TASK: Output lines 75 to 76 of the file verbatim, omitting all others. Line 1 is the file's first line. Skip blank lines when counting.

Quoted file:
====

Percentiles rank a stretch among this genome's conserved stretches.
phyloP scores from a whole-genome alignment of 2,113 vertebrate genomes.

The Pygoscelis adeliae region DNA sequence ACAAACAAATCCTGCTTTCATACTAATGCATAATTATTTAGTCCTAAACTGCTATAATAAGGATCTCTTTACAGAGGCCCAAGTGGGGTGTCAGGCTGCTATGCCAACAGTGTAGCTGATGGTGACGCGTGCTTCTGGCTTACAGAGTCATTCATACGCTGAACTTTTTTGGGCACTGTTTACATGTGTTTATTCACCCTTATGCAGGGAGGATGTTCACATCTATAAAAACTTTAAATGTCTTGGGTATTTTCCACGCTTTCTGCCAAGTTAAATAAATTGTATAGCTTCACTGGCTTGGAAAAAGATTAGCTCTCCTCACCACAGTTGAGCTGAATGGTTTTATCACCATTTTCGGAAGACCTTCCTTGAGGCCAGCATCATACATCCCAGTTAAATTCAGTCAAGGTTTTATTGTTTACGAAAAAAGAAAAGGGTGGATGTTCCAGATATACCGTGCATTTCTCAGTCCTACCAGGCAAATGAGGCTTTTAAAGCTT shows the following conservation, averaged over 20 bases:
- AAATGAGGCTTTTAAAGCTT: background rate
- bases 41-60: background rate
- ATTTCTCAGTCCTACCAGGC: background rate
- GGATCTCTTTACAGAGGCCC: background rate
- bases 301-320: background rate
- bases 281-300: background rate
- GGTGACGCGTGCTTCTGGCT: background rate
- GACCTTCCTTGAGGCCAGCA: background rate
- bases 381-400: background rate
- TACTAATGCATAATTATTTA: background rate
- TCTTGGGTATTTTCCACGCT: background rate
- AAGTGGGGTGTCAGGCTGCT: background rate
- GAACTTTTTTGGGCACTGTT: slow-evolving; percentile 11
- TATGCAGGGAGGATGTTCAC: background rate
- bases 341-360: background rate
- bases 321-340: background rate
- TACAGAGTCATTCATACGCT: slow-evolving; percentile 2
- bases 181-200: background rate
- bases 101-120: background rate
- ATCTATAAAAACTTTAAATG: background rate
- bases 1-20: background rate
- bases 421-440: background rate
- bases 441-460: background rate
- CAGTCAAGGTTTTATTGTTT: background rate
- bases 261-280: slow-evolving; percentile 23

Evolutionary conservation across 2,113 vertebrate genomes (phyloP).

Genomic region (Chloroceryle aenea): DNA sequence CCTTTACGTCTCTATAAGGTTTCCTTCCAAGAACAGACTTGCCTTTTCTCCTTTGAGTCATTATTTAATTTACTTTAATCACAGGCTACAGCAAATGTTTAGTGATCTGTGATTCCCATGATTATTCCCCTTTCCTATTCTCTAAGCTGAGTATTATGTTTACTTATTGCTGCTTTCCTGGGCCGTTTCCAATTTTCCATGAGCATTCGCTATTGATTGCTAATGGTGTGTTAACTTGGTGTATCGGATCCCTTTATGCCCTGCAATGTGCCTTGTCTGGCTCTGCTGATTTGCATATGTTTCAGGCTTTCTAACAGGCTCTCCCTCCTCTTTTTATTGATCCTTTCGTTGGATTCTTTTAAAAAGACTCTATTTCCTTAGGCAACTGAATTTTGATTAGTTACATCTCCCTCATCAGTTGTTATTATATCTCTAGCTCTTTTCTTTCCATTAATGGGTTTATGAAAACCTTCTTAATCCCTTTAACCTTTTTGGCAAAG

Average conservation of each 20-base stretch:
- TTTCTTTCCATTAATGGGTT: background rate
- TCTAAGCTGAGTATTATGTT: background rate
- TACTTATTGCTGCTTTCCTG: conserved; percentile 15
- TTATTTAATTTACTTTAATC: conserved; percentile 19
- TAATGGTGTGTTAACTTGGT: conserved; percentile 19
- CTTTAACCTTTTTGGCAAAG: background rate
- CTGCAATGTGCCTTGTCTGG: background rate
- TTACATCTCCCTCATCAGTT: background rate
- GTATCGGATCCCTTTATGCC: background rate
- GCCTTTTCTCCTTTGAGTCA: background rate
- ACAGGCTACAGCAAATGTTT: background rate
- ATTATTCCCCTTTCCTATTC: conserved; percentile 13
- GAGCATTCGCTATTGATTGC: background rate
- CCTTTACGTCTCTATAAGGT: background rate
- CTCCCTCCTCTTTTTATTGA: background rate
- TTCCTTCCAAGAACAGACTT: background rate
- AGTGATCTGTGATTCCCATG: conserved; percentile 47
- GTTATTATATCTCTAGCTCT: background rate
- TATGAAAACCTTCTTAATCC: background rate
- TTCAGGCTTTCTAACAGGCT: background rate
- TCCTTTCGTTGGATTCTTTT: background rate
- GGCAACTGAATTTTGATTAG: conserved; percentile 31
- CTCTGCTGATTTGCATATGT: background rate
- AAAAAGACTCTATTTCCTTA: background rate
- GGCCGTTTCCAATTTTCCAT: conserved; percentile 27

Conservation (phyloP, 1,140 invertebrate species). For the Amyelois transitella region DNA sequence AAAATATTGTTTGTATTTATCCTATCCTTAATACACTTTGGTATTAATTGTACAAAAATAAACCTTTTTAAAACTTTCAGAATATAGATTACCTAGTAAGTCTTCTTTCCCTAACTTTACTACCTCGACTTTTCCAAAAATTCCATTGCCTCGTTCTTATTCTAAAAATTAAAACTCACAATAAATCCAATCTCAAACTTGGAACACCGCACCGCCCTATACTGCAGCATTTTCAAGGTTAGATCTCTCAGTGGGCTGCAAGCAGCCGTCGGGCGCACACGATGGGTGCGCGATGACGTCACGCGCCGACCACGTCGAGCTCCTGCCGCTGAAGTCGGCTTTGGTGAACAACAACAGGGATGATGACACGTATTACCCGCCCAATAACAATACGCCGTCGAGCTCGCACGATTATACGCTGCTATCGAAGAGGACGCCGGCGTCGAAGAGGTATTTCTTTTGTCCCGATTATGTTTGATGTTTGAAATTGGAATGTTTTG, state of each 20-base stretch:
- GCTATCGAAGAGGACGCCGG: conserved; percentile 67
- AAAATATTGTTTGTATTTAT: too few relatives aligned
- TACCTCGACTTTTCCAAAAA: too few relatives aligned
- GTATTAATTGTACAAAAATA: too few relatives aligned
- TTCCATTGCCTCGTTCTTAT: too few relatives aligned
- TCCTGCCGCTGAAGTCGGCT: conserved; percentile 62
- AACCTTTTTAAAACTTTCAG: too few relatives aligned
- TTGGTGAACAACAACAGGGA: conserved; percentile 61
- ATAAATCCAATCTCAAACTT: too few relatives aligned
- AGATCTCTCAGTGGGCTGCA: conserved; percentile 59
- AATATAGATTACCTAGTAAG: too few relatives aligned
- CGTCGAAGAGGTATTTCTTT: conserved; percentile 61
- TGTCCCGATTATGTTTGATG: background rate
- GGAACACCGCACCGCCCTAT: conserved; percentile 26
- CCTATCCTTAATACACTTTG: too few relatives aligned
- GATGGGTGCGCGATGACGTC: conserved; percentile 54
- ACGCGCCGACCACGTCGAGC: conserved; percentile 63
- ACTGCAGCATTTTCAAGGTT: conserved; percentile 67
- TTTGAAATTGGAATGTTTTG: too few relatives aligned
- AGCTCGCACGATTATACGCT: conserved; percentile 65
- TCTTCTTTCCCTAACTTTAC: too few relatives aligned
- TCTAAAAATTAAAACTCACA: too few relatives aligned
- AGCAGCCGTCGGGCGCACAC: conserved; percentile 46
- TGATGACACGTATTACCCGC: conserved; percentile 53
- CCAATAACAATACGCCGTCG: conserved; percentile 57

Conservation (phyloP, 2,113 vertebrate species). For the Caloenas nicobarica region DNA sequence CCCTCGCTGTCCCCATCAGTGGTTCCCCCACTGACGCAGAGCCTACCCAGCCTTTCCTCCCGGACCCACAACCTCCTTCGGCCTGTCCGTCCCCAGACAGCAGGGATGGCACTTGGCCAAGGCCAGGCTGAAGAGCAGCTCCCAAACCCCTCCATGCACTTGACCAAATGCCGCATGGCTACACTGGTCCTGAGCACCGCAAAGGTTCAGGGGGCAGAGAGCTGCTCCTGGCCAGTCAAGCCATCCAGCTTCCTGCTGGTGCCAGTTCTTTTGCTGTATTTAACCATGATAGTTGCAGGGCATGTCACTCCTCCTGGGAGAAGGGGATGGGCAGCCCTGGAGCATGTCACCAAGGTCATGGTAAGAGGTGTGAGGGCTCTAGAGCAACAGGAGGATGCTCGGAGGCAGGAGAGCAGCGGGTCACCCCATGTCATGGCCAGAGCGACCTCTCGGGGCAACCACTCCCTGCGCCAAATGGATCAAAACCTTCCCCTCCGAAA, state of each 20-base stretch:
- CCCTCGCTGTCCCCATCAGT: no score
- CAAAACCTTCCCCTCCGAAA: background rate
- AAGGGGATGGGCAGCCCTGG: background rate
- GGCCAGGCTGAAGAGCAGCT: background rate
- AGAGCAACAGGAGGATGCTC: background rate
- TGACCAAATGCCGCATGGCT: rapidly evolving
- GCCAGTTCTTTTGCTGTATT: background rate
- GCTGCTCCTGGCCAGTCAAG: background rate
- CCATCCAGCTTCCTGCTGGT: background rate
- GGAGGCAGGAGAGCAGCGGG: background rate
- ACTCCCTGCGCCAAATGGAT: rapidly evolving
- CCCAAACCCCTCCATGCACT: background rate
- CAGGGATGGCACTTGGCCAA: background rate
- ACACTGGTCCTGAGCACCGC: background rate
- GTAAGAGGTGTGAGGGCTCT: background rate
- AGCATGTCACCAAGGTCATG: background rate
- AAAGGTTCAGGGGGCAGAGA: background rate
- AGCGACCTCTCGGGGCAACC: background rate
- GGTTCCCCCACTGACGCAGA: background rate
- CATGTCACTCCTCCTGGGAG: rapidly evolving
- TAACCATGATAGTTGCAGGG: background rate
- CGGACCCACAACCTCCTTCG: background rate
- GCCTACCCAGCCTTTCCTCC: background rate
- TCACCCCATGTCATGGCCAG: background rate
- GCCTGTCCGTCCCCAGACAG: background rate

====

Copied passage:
- ACTGCAGCATTTTCAAGGTT: conserved; percentile 67
- TTTGAAATTGGAATGTTTTG: too few relatives aligned